Leading musical worship? How do you lead when you’re not in the same room?
How do you lead when you’re not in the same room? Leading musical worship next Sunday?

“I need a recording of two songs ‘Cornerstone’ by Hillsongs and ‘The Cross Stands Above it all’ by Tim Hughes [and others] for a national webcast. Do you have a solo piano and voice recording?”

A few weeks ago, we had just finished breakfast when we spotted the above email request from a friend.

The simple answer was no. But we were game to try and record one. What was the deadline anyways? Ah! Lunchtime. That’s three hours away!

Whether you are meeting a deadline for the BBC or thinking about how to lead worship over Zoom next Sunday, what questions are you asking? Here are a few of ours: ·

What is the song arrangement?
Who will be listening or singing along?
What’s the mood? Uptempo, or more reflective?
What is my body language if it’s a video?
What is the context or brief? “Please lead worship”; “Please keep it understated”; “Please make it accessible for children”

And we were also asked …could each song be 2½ minutes in length please!

Lord, what are you saying? How can we connect when we are not in the same room, or feel so far away? Help us Jesus!

And Jesus does.  Reminds us that this is where all our previous training, experience and skills development comes in.

The Church of England webcast

So some things to think about:

Work out your arrangement.
For example, are you having a piano intro?  We included a change key for 2nd verse of ‘Cornerstone’
How do we get the best tone quality?

Maybe record a video ahead of time.
Work out best microphone sound aids on Zoom or FaceTime?

Will you need pop shields?
What is the balance between your voice and the guitar or the piano? [We have an AKG C214 – brilliant for voice)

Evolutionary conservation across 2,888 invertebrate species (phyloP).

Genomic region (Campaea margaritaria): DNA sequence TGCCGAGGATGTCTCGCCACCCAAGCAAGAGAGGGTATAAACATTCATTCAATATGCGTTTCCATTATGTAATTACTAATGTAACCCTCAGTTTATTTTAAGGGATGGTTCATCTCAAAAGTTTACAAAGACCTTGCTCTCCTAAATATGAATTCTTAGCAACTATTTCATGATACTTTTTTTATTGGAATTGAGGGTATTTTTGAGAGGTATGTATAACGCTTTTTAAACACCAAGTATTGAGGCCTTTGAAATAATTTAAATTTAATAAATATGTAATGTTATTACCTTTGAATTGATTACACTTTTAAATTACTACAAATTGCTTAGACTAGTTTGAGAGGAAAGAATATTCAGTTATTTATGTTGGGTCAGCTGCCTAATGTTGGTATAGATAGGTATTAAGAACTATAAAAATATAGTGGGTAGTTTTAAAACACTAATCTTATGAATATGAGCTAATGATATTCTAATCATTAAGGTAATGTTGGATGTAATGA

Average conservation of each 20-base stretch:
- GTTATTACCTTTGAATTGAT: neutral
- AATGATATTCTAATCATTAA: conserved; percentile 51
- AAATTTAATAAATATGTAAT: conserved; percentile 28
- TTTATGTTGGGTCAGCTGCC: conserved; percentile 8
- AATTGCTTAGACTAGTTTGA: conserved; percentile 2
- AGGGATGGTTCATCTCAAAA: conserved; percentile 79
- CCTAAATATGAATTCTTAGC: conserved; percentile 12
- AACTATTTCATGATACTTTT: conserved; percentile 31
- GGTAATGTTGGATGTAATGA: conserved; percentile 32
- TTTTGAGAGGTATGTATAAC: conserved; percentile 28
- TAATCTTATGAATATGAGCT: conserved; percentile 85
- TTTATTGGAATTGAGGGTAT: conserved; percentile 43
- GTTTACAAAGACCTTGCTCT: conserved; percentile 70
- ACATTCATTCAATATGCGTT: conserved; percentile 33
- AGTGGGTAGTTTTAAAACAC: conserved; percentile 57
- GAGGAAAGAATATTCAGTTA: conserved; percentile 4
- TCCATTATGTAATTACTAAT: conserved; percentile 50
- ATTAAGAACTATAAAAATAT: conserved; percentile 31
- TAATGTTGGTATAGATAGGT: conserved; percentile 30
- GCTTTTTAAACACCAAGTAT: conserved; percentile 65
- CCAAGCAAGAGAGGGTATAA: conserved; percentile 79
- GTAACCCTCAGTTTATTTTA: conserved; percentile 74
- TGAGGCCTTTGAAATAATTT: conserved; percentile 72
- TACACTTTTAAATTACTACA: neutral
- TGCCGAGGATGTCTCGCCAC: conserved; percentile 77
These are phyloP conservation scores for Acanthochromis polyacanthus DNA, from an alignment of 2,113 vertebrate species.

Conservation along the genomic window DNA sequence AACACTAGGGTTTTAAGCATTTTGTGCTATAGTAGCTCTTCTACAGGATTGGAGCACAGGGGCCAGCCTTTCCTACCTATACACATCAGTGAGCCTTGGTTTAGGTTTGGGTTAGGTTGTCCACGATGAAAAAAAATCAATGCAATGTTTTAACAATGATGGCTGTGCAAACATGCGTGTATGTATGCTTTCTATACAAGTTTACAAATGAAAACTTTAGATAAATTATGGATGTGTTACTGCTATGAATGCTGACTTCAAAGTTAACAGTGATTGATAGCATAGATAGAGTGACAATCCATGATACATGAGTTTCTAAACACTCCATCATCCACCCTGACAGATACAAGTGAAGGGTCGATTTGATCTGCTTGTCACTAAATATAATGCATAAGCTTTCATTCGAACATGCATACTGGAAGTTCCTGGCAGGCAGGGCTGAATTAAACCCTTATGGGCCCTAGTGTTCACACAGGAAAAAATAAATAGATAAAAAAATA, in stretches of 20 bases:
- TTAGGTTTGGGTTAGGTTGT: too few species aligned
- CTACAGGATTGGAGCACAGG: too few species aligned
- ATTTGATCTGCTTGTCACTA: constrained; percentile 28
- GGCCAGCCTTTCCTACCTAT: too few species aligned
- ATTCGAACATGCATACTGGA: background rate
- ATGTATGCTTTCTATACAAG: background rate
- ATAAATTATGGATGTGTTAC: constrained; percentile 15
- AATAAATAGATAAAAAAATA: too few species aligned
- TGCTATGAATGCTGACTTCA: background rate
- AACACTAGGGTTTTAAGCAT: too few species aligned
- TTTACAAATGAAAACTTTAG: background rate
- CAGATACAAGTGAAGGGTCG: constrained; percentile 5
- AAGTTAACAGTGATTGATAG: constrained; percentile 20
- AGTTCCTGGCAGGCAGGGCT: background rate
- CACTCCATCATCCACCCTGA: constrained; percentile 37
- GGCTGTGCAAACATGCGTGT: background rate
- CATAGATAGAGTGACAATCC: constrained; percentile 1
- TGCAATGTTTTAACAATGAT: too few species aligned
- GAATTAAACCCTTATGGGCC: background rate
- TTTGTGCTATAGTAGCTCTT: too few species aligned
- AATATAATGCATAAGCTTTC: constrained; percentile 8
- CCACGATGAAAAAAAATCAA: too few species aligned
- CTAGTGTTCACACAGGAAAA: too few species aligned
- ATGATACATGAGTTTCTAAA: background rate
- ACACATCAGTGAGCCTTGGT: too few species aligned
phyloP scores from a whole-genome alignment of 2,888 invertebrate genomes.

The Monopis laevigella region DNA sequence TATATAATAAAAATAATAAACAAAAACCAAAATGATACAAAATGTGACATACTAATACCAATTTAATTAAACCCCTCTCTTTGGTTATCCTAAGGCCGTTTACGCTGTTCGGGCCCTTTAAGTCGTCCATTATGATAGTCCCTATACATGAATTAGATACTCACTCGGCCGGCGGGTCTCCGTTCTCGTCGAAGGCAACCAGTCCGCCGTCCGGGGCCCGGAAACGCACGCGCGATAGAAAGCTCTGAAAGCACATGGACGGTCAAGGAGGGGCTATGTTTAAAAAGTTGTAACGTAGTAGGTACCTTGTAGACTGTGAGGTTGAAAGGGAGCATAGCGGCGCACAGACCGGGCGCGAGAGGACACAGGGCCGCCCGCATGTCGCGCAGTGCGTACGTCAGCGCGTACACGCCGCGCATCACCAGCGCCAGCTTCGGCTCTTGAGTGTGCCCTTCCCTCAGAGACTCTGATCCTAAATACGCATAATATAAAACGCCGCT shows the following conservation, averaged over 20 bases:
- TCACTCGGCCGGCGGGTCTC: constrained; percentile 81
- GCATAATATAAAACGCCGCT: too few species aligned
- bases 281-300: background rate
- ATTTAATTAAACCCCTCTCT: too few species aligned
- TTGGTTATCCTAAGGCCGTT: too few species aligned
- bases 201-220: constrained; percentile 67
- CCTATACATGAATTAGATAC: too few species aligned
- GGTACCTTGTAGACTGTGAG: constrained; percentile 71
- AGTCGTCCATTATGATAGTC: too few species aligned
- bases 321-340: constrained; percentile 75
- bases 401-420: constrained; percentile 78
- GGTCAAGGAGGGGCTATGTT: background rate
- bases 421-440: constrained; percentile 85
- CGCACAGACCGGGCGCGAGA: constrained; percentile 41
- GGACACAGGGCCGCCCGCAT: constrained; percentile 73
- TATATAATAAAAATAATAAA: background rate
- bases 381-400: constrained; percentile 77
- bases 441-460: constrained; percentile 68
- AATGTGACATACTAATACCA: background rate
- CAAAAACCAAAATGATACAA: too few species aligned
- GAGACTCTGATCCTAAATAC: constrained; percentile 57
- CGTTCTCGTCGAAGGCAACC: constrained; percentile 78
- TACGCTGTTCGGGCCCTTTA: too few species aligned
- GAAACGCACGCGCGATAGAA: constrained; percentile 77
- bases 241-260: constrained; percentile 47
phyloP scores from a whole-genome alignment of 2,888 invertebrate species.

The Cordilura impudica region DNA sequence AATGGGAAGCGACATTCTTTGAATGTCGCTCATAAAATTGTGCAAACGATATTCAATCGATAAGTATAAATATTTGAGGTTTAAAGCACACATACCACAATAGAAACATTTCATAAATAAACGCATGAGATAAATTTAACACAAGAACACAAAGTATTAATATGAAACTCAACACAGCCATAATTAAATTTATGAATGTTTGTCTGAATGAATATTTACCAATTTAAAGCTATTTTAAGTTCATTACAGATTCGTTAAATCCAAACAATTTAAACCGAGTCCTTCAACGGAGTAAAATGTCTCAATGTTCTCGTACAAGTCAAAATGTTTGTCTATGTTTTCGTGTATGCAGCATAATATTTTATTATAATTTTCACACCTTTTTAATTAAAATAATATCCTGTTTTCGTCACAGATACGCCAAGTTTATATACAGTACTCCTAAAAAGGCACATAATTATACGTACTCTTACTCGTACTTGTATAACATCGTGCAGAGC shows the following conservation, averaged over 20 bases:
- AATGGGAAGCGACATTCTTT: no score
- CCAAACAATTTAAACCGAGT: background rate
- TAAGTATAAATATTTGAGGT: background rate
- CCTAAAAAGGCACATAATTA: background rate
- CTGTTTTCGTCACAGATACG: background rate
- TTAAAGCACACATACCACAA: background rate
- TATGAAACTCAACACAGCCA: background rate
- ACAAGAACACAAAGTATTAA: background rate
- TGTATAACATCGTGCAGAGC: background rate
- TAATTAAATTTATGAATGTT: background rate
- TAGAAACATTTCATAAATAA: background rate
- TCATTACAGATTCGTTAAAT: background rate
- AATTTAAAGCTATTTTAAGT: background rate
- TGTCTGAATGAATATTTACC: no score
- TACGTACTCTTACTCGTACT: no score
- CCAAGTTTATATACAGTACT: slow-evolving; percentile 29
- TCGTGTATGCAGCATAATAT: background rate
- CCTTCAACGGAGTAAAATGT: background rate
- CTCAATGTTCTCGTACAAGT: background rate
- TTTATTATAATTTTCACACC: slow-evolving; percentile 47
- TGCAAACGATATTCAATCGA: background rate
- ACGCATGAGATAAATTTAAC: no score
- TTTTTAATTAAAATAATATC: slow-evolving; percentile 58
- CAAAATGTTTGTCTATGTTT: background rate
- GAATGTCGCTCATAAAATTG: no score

If you are working to a request (for example, please can we have this particular song for Easter Day]

Learn your song quickly.
Sing along to a version of it or if reading charts, sol-fa also rocks as a vocalist.

Try to pick up and follow the emotional journey of the song.
I’ve found that praying through the lyrics helps

Practice your set-up and sound check.
Maybe with a friend over Zoom. Can they hear you?  Does the sound cut-out? Are your gestures big, clear?  Are you aware of what your face is doing? Smiling? Frowning?

Do you know your sound?
Don’t try to be someone else or some other sound.  Be you! Be authentic.

Don’t feel you need to drag it out
You can do a lot 2½ minutes.

For our ‘beat the clock’ deadline,  we actually had two songs to produce.  The 2nd one we didn’t know! But that’s a minor detail if you allow the questions above and your responses to them to come into play.

2 further thoughts:

Find the best key for you and for the group.
Male and female voices will be most comfortable singing together from ‘A’ below mid-C to around ‘D’ just over an octave above.

Ask what is the context?
For example, we were keen to connect the ‘The Cross stands above it all’ with some of the uncertainty and questions in these days of lockdown, which resonates with questions in this waiting season of Lent, so we improvised new lyrics of ‘uncertain times’ and ‘in the waiting days’ into the outro.

There you go! Both songs completed, recorded, mixed and mastered and sent as mp3s thankfully within the deadline. To be honest, it was a genuine pleasure to be asked to share our creativity in this way. Made me think of the ways some of you connect your gifts and talents to the heart cry of this season, using your creativity to express prayer and worship for your church communities and small groups.

Maybe you have some top tips for presenting, leading worship in this lockdown season too, why not share them on the blog.

Here’s a big shout out you all – thank you!

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